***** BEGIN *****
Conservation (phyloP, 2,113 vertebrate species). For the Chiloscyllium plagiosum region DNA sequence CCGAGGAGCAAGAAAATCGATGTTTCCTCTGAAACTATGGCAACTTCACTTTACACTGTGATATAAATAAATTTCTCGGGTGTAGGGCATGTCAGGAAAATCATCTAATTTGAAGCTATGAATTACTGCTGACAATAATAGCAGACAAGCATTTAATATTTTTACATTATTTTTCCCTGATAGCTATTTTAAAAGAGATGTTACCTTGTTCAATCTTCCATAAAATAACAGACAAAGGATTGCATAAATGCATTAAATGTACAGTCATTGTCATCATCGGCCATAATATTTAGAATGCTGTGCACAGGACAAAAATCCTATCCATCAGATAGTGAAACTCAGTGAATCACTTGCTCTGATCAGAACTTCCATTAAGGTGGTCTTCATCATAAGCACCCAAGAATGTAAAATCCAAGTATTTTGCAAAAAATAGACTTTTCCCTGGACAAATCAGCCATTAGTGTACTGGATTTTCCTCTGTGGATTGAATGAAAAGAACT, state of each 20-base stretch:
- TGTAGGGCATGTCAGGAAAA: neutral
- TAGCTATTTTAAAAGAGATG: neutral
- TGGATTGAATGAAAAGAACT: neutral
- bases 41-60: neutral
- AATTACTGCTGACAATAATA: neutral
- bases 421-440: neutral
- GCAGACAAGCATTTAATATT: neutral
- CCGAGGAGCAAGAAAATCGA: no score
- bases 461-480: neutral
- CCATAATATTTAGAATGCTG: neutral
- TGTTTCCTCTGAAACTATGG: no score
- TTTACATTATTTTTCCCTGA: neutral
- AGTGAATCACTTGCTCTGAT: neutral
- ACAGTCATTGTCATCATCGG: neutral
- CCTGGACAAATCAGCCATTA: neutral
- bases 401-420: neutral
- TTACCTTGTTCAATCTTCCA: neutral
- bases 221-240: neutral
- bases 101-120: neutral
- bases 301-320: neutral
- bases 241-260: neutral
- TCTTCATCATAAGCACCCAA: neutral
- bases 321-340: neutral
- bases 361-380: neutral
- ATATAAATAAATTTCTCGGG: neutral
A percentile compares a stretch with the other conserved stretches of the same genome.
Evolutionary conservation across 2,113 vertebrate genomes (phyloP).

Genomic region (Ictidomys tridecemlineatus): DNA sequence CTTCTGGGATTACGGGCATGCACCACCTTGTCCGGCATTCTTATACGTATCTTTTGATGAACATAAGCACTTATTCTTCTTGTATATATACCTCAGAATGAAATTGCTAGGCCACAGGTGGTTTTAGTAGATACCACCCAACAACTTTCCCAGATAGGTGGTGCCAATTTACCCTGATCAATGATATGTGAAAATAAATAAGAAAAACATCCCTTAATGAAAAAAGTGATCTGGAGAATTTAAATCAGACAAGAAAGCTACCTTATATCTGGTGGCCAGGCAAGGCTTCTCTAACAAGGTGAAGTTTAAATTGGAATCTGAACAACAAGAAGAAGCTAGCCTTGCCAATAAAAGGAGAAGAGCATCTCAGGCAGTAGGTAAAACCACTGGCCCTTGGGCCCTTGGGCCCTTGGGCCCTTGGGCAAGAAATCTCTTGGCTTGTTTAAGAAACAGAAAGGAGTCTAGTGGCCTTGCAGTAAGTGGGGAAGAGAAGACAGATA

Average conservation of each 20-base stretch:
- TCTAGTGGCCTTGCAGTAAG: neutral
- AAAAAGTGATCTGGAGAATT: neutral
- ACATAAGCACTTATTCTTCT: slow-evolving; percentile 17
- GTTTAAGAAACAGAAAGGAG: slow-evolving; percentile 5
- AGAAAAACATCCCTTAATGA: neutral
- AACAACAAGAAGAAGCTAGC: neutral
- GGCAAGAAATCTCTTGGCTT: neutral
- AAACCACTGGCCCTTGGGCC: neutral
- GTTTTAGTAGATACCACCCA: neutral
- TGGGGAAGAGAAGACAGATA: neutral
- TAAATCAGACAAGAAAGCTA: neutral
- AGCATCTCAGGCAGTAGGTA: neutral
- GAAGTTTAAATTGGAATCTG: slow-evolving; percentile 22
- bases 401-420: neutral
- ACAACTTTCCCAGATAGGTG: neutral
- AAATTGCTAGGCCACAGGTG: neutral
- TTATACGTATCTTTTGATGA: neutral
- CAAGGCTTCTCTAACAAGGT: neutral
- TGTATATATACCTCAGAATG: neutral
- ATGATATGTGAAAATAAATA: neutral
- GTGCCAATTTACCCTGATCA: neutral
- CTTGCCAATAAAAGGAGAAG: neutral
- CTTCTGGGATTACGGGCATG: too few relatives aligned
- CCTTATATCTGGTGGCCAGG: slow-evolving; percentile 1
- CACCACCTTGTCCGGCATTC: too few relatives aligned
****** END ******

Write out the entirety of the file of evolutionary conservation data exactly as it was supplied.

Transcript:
Conservation (phyloP, 2,113 vertebrate species). For the Chiloscyllium plagiosum region DNA sequence CCGAGGAGCAAGAAAATCGATGTTTCCTCTGAAACTATGGCAACTTCACTTTACACTGTGATATAAATAAATTTCTCGGGTGTAGGGCATGTCAGGAAAATCATCTAATTTGAAGCTATGAATTACTGCTGACAATAATAGCAGACAAGCATTTAATATTTTTACATTATTTTTCCCTGATAGCTATTTTAAAAGAGATGTTACCTTGTTCAATCTTCCATAAAATAACAGACAAAGGATTGCATAAATGCATTAAATGTACAGTCATTGTCATCATCGGCCATAATATTTAGAATGCTGTGCACAGGACAAAAATCCTATCCATCAGATAGTGAAACTCAGTGAATCACTTGCTCTGATCAGAACTTCCATTAAGGTGGTCTTCATCATAAGCACCCAAGAATGTAAAATCCAAGTATTTTGCAAAAAATAGACTTTTCCCTGGACAAATCAGCCATTAGTGTACTGGATTTTCCTCTGTGGATTGAATGAAAAGAACT, state of each 20-base stretch:
- TGTAGGGCATGTCAGGAAAA: neutral
- TAGCTATTTTAAAAGAGATG: neutral
- TGGATTGAATGAAAAGAACT: neutral
- bases 41-60: neutral
- AATTACTGCTGACAATAATA: neutral
- bases 421-440: neutral
- GCAGACAAGCATTTAATATT: neutral
- CCGAGGAGCAAGAAAATCGA: no score
- bases 461-480: neutral
- CCATAATATTTAGAATGCTG: neutral
- TGTTTCCTCTGAAACTATGG: no score
- TTTACATTATTTTTCCCTGA: neutral
- AGTGAATCACTTGCTCTGAT: neutral
- ACAGTCATTGTCATCATCGG: neutral
- CCTGGACAAATCAGCCATTA: neutral
- bases 401-420: neutral
- TTACCTTGTTCAATCTTCCA: neutral
- bases 221-240: neutral
- bases 101-120: neutral
- bases 301-320: neutral
- bases 241-260: neutral
- TCTTCATCATAAGCACCCAA: neutral
- bases 321-340: neutral
- bases 361-380: neutral
- ATATAAATAAATTTCTCGGG: neutral
A percentile compares a stretch with the other conserved stretches of the same genome.
Evolutionary conservation across 2,113 vertebrate genomes (phyloP).

Genomic region (Ictidomys tridecemlineatus): DNA sequence CTTCTGGGATTACGGGCATGCACCACCTTGTCCGGCATTCTTATACGTATCTTTTGATGAACATAAGCACTTATTCTTCTTGTATATATACCTCAGAATGAAATTGCTAGGCCACAGGTGGTTTTAGTAGATACCACCCAACAACTTTCCCAGATAGGTGGTGCCAATTTACCCTGATCAATGATATGTGAAAATAAATAAGAAAAACATCCCTTAATGAAAAAAGTGATCTGGAGAATTTAAATCAGACAAGAAAGCTACCTTATATCTGGTGGCCAGGCAAGGCTTCTCTAACAAGGTGAAGTTTAAATTGGAATCTGAACAACAAGAAGAAGCTAGCCTTGCCAATAAAAGGAGAAGAGCATCTCAGGCAGTAGGTAAAACCACTGGCCCTTGGGCCCTTGGGCCCTTGGGCCCTTGGGCAAGAAATCTCTTGGCTTGTTTAAGAAACAGAAAGGAGTCTAGTGGCCTTGCAGTAAGTGGGGAAGAGAAGACAGATA

Average conservation of each 20-base stretch:
- TCTAGTGGCCTTGCAGTAAG: neutral
- AAAAAGTGATCTGGAGAATT: neutral
- ACATAAGCACTTATTCTTCT: slow-evolving; percentile 17
- GTTTAAGAAACAGAAAGGAG: slow-evolving; percentile 5
- AGAAAAACATCCCTTAATGA: neutral
- AACAACAAGAAGAAGCTAGC: neutral
- GGCAAGAAATCTCTTGGCTT: neutral
- AAACCACTGGCCCTTGGGCC: neutral
- GTTTTAGTAGATACCACCCA: neutral
- TGGGGAAGAGAAGACAGATA: neutral
- TAAATCAGACAAGAAAGCTA: neutral
- AGCATCTCAGGCAGTAGGTA: neutral
- GAAGTTTAAATTGGAATCTG: slow-evolving; percentile 22
- bases 401-420: neutral
- ACAACTTTCCCAGATAGGTG: neutral
- AAATTGCTAGGCCACAGGTG: neutral
- TTATACGTATCTTTTGATGA: neutral
- CAAGGCTTCTCTAACAAGGT: neutral
- TGTATATATACCTCAGAATG: neutral
- ATGATATGTGAAAATAAATA: neutral
- GTGCCAATTTACCCTGATCA: neutral
- CTTGCCAATAAAAGGAGAAG: neutral
- CTTCTGGGATTACGGGCATG: too few relatives aligned
- CCTTATATCTGGTGGCCAGG: slow-evolving; percentile 1
- CACCACCTTGTCCGGCATTC: too few relatives aligned